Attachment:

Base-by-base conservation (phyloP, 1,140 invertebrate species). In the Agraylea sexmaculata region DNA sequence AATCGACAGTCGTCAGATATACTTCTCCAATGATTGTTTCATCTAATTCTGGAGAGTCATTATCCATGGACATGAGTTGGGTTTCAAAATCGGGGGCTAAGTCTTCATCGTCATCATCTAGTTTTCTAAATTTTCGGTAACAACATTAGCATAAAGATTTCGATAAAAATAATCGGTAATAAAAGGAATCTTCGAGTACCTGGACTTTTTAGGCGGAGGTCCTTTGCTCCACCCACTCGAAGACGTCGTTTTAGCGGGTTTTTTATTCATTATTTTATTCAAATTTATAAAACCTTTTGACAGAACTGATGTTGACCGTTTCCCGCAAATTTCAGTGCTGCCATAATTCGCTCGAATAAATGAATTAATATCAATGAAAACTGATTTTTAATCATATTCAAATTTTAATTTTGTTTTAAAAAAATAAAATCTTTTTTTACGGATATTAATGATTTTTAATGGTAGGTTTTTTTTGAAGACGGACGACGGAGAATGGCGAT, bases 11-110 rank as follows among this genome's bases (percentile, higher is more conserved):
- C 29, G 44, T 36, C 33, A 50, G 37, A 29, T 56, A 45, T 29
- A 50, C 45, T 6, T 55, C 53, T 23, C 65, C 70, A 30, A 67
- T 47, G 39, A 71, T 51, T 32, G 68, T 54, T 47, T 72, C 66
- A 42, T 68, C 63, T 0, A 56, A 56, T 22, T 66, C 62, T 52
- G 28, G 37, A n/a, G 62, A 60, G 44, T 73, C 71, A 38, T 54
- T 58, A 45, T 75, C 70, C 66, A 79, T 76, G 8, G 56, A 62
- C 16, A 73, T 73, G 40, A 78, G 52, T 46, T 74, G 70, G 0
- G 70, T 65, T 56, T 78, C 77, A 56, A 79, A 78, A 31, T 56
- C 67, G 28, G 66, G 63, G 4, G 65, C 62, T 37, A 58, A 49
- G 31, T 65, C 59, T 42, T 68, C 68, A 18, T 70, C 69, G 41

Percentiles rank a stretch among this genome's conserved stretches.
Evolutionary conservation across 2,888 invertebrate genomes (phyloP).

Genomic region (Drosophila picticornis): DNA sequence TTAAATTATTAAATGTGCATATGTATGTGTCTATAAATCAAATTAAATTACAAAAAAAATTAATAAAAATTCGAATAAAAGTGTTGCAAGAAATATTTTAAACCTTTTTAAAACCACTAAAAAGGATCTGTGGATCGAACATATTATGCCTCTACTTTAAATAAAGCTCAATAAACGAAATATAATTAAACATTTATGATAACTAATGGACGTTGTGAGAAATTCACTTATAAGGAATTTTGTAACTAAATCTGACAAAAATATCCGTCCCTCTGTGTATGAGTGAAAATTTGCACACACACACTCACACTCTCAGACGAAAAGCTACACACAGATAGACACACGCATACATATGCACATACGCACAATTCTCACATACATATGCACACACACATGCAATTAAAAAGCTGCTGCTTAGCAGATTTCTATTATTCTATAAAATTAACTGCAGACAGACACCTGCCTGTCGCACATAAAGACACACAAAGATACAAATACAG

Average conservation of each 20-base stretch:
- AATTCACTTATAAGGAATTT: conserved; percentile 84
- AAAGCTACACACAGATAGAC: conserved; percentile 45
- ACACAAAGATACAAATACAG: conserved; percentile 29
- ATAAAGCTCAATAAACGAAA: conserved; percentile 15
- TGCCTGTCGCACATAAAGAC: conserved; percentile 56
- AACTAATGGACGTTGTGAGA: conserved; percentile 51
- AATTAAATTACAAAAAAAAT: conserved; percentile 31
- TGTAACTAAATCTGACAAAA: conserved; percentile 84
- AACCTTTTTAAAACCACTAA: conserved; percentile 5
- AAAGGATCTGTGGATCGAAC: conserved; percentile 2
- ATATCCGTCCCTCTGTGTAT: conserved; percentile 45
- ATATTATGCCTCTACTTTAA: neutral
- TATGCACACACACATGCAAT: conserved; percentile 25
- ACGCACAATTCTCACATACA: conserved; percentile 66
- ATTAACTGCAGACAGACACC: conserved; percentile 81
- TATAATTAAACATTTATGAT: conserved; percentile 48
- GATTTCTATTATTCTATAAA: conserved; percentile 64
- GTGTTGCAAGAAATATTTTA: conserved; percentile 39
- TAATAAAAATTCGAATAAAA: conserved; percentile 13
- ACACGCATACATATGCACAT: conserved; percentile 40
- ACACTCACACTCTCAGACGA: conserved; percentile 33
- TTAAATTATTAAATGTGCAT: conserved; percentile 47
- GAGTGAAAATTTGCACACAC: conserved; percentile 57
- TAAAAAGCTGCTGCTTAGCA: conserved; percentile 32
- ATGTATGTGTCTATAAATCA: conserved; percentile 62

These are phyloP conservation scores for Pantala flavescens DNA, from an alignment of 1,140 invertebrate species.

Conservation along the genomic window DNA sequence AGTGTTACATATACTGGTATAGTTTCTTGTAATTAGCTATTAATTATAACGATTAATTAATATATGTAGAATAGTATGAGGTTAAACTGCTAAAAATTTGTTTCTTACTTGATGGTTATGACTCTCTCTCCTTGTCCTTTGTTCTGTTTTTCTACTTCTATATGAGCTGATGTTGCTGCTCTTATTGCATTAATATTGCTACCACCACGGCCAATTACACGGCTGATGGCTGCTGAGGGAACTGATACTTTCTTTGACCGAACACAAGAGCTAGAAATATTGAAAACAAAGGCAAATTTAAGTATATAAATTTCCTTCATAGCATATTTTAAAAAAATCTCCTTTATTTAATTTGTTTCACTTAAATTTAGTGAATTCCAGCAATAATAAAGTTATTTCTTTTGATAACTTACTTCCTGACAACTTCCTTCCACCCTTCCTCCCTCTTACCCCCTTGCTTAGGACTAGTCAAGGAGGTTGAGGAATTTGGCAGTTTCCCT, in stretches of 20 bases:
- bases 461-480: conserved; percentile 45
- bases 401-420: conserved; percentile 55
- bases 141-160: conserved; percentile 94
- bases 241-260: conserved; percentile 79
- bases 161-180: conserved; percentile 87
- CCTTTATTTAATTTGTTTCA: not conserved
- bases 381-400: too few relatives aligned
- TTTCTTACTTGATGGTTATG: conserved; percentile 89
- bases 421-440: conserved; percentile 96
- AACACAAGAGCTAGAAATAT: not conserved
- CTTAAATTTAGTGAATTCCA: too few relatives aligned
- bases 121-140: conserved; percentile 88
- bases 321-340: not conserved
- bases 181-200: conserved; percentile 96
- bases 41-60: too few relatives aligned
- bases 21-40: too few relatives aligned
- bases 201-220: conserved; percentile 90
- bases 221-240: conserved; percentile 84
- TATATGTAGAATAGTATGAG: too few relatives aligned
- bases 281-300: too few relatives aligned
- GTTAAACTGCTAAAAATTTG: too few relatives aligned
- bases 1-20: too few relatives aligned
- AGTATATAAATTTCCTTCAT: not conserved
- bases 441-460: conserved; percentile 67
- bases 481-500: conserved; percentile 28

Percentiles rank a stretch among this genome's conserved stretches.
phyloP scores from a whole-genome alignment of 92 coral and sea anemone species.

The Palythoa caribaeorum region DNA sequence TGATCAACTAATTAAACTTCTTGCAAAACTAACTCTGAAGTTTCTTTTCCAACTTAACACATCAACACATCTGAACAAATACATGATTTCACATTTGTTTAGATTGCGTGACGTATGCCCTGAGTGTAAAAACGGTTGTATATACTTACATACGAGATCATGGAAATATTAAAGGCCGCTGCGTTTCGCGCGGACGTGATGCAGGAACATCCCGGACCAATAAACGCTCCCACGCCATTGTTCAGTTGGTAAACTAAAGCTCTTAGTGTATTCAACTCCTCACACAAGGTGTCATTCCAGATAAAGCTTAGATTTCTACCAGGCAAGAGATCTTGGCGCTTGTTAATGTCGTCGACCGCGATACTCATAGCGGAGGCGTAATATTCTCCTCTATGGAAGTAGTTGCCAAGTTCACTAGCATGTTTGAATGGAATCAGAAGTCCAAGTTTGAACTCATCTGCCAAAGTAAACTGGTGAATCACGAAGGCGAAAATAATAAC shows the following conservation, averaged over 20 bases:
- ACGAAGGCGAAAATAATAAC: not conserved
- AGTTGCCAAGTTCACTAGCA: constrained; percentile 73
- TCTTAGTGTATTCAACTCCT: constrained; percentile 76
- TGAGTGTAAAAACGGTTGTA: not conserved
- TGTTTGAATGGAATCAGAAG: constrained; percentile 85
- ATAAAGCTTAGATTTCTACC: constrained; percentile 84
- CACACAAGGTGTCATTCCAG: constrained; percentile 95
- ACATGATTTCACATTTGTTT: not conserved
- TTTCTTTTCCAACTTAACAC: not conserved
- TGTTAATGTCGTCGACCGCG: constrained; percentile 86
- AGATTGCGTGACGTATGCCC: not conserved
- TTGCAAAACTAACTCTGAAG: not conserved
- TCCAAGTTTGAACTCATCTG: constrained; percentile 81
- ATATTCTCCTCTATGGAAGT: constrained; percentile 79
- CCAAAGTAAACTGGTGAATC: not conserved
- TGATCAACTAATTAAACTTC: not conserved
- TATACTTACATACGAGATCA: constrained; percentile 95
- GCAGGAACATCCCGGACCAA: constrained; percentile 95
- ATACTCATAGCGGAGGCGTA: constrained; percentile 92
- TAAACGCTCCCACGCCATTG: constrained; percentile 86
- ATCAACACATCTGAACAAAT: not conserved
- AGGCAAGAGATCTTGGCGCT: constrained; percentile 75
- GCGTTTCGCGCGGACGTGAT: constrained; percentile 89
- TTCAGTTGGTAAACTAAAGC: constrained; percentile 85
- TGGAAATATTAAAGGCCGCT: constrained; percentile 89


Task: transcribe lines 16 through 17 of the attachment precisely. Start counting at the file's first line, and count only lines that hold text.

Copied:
- AATTCACTTATAAGGAATTT: conserved; percentile 84
- AAAGCTACACACAGATAGAC: conserved; percentile 45